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Energiesparende Modernisierungen in Tadschikistan, 2014.

Saving the forest with electricity

Main sector
Economic Development

Zohir Zohirov is 51 years old and lives with his five children in the village of Dehisor in the remote region of Kuhistoni Mastchoh. In this mountainous area, the main obstacle for development is the lack of electricity. The national power grid does not reach the villages in the upper Zarafshan Valley, where winters are long and harsh. The consequences are severe: People depend on firewood, dried dung and coal for heating and cooking. Deforestation, erosion of pastures, and high rates of respiratory diseases, especially among women, are the result.

Efficient stoves from the potato farmer

Zohir Zohirov used to work full time as a potato farmer, but when he attended a Welthungerhilfe information session on modified cooking stoves, he immediately decided to apply for training: "I only attended school for 3 years. Since it was very far from our village, I did not have the opportunity to graduate. But I've always been interested in handicrafts, and when I heard about the trainings, I decided to try my hand in this field."

Zohir Zohirov building the oven. After receiving training from Welthungerhilfe, the former potato farmer now builds stoves for villages in the region. © Welthungerhilfe
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Carefully Zohir Zohirv masons the outer walls of the oven. © Welthungerhilfe
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The new stoves are more efficient and therefore require less fuel. The smoke is also discharged upwards through a pipe. © Welthungerhilfe
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And his stoves are very popular. This is not surprising, because the new stoves have many advantages. Not only are they more efficient and require less wood, but smoke pollution is also drastically reduced. Additionally, they make cooking easier because food is less likely to burn. The positive impact on the environment is great. The projects implemented by Welthungerhilfe in Tajikistan save more than 20,000 tons of CO2 emissions every year. This is equivalent to the annual ecological footprint of about 2,700 EU citizens. The improved cooking facilities contribute 71 percent of this figure.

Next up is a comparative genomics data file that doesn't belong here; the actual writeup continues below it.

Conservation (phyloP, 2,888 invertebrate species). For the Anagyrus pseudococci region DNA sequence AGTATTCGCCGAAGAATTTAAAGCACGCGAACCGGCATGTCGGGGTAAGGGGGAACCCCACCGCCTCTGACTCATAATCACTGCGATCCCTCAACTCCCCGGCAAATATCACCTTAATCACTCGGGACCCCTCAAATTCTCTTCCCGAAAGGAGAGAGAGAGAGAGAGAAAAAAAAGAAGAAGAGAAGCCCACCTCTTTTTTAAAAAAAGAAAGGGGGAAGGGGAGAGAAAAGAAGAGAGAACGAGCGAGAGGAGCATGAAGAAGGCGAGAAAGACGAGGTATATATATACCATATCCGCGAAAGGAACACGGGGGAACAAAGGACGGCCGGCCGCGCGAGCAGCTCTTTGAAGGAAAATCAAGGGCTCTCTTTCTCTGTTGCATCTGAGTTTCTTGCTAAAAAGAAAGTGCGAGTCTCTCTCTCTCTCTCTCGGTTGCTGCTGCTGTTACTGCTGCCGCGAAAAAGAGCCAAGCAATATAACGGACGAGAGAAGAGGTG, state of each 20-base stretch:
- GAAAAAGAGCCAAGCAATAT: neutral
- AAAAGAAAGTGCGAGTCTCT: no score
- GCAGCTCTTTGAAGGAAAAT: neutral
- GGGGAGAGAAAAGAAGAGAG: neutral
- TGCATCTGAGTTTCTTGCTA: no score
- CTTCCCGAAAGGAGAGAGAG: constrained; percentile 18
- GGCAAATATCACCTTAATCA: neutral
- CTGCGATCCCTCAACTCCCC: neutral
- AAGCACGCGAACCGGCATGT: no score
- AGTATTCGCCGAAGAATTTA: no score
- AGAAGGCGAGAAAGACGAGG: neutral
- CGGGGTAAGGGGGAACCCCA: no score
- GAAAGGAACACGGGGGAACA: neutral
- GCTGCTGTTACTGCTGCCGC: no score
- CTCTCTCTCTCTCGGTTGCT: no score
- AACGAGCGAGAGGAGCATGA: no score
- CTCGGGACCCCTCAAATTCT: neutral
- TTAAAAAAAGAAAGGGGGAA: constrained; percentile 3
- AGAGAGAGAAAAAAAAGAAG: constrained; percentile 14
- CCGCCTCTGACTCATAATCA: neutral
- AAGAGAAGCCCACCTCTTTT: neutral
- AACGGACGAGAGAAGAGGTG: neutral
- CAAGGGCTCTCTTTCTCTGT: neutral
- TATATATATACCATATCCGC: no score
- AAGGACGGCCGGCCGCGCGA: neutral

Eine Hausfrau in Tadschikistan vor ihrem neuen Ofen.

The cooking stove is very popular among us and the villagers spend less time collecting firewood and dung.

Sailiniso Schodizoda is excited about her new oven.

Meanwhile, Zohir Zohirov builds cookstoves not only in his home village of Dehisor, but also in surrounding communities. "I am the only one in the Dehisor area who builds cookstoves, so sometimes I drive up to 20 km to other villages to install them."

Not only stoves, but also electricity

The more efficient stoves are only one component of the project in Tajikistan. The poor supply of electricity also affects schools, hospitals and other state institutions. Without electricity, they cannot even provide basic services. Stable and affordable electricity is key to the success of workshops and small businesses. The dependence on generators for all electrical equipment and the associated costs hinder the market entry of local entrepreneurs, and transportation and travel costs for the population are correspondingly high.

A small hydropower plant on the tributary of the Zarafshan River. In this way, the locally generated electricity can supply important infrastructures such as hospitals with energy. © Welthungerhilfe
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Small solar systems also provide electricity to households and schools. © Welthungerhilfe
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Local technicians like 28-year-old Timurjon from the village of Rog are trained to maintain the systems. © Welthungerhilfe
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To change this, Welthungerhilfe is using renewable energies, primarily hydropower from the tributaries of the Zarafshan. Together with our partner organization Bargi Sabz, small hydropower and solar plants are being built, enabling the villagers to overcome the local energy crisis and sustainably remove a significant obstacle to development.

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